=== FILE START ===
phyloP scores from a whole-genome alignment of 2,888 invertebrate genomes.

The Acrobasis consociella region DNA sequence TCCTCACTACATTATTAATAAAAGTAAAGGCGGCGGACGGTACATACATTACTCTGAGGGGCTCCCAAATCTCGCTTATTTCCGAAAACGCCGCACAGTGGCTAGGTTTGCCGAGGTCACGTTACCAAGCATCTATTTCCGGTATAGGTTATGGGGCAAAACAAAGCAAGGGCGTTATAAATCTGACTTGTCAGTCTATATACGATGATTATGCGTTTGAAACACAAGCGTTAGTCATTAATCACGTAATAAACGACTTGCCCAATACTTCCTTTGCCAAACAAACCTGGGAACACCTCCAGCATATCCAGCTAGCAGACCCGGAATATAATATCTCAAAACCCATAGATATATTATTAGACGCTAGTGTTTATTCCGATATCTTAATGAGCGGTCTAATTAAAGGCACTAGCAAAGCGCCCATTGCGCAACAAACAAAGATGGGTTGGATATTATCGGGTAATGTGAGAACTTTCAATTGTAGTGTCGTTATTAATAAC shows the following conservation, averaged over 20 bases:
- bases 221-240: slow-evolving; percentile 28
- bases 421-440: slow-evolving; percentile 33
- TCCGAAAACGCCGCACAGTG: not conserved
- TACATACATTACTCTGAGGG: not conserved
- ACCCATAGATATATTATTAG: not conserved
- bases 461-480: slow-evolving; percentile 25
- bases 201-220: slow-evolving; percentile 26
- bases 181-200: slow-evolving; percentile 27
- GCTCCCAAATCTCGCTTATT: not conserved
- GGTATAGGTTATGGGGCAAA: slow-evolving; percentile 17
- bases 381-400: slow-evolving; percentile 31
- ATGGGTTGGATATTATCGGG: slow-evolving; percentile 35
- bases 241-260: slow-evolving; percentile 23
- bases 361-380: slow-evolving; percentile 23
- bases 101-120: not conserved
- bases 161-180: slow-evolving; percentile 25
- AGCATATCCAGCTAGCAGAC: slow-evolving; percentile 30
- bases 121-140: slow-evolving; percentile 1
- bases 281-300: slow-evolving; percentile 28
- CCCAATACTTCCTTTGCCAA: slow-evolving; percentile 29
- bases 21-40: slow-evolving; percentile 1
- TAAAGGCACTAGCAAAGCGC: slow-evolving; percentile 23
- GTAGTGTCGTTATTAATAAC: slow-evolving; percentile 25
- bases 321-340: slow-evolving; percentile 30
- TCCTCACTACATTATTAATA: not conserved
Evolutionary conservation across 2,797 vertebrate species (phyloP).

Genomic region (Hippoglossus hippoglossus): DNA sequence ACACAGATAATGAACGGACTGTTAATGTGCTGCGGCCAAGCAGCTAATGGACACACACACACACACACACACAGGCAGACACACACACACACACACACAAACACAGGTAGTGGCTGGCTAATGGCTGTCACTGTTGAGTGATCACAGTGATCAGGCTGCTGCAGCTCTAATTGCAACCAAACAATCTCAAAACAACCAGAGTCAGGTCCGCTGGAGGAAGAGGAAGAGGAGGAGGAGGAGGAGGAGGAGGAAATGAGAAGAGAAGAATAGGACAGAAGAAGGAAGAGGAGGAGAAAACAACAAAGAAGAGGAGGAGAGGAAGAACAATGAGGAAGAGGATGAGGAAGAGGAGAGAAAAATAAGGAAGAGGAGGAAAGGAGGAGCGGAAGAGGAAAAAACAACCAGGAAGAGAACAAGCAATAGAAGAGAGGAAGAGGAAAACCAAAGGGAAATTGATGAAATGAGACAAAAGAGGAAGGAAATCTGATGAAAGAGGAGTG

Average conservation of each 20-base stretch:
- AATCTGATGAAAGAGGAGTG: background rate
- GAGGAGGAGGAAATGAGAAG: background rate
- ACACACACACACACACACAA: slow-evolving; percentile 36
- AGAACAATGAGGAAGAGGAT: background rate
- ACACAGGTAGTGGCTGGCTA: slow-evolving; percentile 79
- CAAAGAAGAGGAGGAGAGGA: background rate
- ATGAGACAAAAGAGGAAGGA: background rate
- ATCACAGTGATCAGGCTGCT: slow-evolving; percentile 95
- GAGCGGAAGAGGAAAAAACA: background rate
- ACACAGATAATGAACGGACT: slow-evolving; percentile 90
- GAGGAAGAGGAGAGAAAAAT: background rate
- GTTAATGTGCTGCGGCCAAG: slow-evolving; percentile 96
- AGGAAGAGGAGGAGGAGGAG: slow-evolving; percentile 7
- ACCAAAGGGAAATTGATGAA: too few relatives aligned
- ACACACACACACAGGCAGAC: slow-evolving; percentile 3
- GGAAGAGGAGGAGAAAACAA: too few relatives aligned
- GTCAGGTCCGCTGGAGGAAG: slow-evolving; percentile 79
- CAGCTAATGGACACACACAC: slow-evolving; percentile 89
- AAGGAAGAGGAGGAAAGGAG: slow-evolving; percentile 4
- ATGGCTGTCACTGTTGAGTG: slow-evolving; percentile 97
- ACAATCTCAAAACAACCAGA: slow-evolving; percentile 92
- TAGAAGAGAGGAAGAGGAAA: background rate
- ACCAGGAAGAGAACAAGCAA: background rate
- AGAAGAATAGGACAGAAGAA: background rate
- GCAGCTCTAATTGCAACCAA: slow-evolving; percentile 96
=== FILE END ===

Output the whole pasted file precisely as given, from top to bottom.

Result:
phyloP scores from a whole-genome alignment of 2,888 invertebrate genomes.

The Acrobasis consociella region DNA sequence TCCTCACTACATTATTAATAAAAGTAAAGGCGGCGGACGGTACATACATTACTCTGAGGGGCTCCCAAATCTCGCTTATTTCCGAAAACGCCGCACAGTGGCTAGGTTTGCCGAGGTCACGTTACCAAGCATCTATTTCCGGTATAGGTTATGGGGCAAAACAAAGCAAGGGCGTTATAAATCTGACTTGTCAGTCTATATACGATGATTATGCGTTTGAAACACAAGCGTTAGTCATTAATCACGTAATAAACGACTTGCCCAATACTTCCTTTGCCAAACAAACCTGGGAACACCTCCAGCATATCCAGCTAGCAGACCCGGAATATAATATCTCAAAACCCATAGATATATTATTAGACGCTAGTGTTTATTCCGATATCTTAATGAGCGGTCTAATTAAAGGCACTAGCAAAGCGCCCATTGCGCAACAAACAAAGATGGGTTGGATATTATCGGGTAATGTGAGAACTTTCAATTGTAGTGTCGTTATTAATAAC shows the following conservation, averaged over 20 bases:
- bases 221-240: slow-evolving; percentile 28
- bases 421-440: slow-evolving; percentile 33
- TCCGAAAACGCCGCACAGTG: not conserved
- TACATACATTACTCTGAGGG: not conserved
- ACCCATAGATATATTATTAG: not conserved
- bases 461-480: slow-evolving; percentile 25
- bases 201-220: slow-evolving; percentile 26
- bases 181-200: slow-evolving; percentile 27
- GCTCCCAAATCTCGCTTATT: not conserved
- GGTATAGGTTATGGGGCAAA: slow-evolving; percentile 17
- bases 381-400: slow-evolving; percentile 31
- ATGGGTTGGATATTATCGGG: slow-evolving; percentile 35
- bases 241-260: slow-evolving; percentile 23
- bases 361-380: slow-evolving; percentile 23
- bases 101-120: not conserved
- bases 161-180: slow-evolving; percentile 25
- AGCATATCCAGCTAGCAGAC: slow-evolving; percentile 30
- bases 121-140: slow-evolving; percentile 1
- bases 281-300: slow-evolving; percentile 28
- CCCAATACTTCCTTTGCCAA: slow-evolving; percentile 29
- bases 21-40: slow-evolving; percentile 1
- TAAAGGCACTAGCAAAGCGC: slow-evolving; percentile 23
- GTAGTGTCGTTATTAATAAC: slow-evolving; percentile 25
- bases 321-340: slow-evolving; percentile 30
- TCCTCACTACATTATTAATA: not conserved
Evolutionary conservation across 2,797 vertebrate species (phyloP).

Genomic region (Hippoglossus hippoglossus): DNA sequence ACACAGATAATGAACGGACTGTTAATGTGCTGCGGCCAAGCAGCTAATGGACACACACACACACACACACACAGGCAGACACACACACACACACACACAAACACAGGTAGTGGCTGGCTAATGGCTGTCACTGTTGAGTGATCACAGTGATCAGGCTGCTGCAGCTCTAATTGCAACCAAACAATCTCAAAACAACCAGAGTCAGGTCCGCTGGAGGAAGAGGAAGAGGAGGAGGAGGAGGAGGAGGAGGAAATGAGAAGAGAAGAATAGGACAGAAGAAGGAAGAGGAGGAGAAAACAACAAAGAAGAGGAGGAGAGGAAGAACAATGAGGAAGAGGATGAGGAAGAGGAGAGAAAAATAAGGAAGAGGAGGAAAGGAGGAGCGGAAGAGGAAAAAACAACCAGGAAGAGAACAAGCAATAGAAGAGAGGAAGAGGAAAACCAAAGGGAAATTGATGAAATGAGACAAAAGAGGAAGGAAATCTGATGAAAGAGGAGTG

Average conservation of each 20-base stretch:
- AATCTGATGAAAGAGGAGTG: background rate
- GAGGAGGAGGAAATGAGAAG: background rate
- ACACACACACACACACACAA: slow-evolving; percentile 36
- AGAACAATGAGGAAGAGGAT: background rate
- ACACAGGTAGTGGCTGGCTA: slow-evolving; percentile 79
- CAAAGAAGAGGAGGAGAGGA: background rate
- ATGAGACAAAAGAGGAAGGA: background rate
- ATCACAGTGATCAGGCTGCT: slow-evolving; percentile 95
- GAGCGGAAGAGGAAAAAACA: background rate
- ACACAGATAATGAACGGACT: slow-evolving; percentile 90
- GAGGAAGAGGAGAGAAAAAT: background rate
- GTTAATGTGCTGCGGCCAAG: slow-evolving; percentile 96
- AGGAAGAGGAGGAGGAGGAG: slow-evolving; percentile 7
- ACCAAAGGGAAATTGATGAA: too few relatives aligned
- ACACACACACACAGGCAGAC: slow-evolving; percentile 3
- GGAAGAGGAGGAGAAAACAA: too few relatives aligned
- GTCAGGTCCGCTGGAGGAAG: slow-evolving; percentile 79
- CAGCTAATGGACACACACAC: slow-evolving; percentile 89
- AAGGAAGAGGAGGAAAGGAG: slow-evolving; percentile 4
- ATGGCTGTCACTGTTGAGTG: slow-evolving; percentile 97
- ACAATCTCAAAACAACCAGA: slow-evolving; percentile 92
- TAGAAGAGAGGAAGAGGAAA: background rate
- ACCAGGAAGAGAACAAGCAA: background rate
- AGAAGAATAGGACAGAAGAA: background rate
- GCAGCTCTAATTGCAACCAA: slow-evolving; percentile 96